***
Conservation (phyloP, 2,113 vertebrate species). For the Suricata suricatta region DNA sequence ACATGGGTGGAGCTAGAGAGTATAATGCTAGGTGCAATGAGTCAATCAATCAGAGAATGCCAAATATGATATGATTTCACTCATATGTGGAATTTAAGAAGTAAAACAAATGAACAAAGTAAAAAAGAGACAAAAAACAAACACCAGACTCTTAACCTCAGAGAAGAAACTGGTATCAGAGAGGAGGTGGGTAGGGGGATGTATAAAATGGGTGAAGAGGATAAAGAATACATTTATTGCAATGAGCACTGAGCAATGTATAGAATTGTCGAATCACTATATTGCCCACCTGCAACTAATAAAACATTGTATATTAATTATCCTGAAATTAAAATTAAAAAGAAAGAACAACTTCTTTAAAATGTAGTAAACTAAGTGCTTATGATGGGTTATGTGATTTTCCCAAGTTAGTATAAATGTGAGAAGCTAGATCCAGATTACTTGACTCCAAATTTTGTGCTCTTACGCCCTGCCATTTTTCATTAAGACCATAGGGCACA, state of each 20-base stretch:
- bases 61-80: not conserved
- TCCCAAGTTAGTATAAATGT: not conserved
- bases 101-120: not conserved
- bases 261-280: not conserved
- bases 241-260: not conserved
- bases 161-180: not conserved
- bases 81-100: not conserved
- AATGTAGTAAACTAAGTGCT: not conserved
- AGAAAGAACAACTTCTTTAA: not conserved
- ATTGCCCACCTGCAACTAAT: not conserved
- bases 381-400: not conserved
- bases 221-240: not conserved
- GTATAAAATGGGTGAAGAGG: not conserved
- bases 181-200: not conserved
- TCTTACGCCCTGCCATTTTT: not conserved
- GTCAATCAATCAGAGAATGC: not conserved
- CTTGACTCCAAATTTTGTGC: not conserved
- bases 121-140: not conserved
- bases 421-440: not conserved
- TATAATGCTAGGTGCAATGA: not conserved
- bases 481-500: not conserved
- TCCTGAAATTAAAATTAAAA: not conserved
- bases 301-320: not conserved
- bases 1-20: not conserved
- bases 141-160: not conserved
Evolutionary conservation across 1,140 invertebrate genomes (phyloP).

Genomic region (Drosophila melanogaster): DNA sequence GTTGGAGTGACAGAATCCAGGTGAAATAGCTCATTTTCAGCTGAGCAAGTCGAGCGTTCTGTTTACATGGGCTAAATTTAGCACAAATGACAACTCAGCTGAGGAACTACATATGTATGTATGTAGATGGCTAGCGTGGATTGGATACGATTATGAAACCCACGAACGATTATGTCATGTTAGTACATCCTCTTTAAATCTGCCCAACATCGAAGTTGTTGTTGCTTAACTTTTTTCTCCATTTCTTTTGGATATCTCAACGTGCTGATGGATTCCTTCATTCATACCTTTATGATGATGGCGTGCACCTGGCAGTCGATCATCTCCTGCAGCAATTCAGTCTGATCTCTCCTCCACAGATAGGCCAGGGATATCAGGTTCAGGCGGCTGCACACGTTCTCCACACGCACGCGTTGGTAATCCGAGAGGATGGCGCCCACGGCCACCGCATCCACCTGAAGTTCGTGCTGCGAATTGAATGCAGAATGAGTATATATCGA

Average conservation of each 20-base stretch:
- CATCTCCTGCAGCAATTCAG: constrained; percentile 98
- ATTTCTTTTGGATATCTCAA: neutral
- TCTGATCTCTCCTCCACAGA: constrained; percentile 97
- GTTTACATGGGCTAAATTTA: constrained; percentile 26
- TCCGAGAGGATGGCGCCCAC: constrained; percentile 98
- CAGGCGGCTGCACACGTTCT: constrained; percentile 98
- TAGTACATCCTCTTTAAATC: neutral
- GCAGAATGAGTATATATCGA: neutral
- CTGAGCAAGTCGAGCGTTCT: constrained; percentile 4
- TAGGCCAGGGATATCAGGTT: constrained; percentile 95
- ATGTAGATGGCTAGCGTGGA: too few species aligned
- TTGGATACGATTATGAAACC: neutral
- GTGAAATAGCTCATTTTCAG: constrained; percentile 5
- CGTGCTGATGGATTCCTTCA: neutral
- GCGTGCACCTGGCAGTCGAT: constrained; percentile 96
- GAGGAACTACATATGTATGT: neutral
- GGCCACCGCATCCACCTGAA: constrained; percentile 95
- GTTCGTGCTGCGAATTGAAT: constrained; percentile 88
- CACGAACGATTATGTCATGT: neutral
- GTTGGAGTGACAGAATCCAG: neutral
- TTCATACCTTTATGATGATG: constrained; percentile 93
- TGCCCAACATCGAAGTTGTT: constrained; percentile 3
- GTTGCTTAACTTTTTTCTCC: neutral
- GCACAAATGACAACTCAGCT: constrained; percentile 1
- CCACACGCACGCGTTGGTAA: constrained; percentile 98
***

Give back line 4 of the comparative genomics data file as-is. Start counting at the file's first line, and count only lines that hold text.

- bases 101-120: not conserved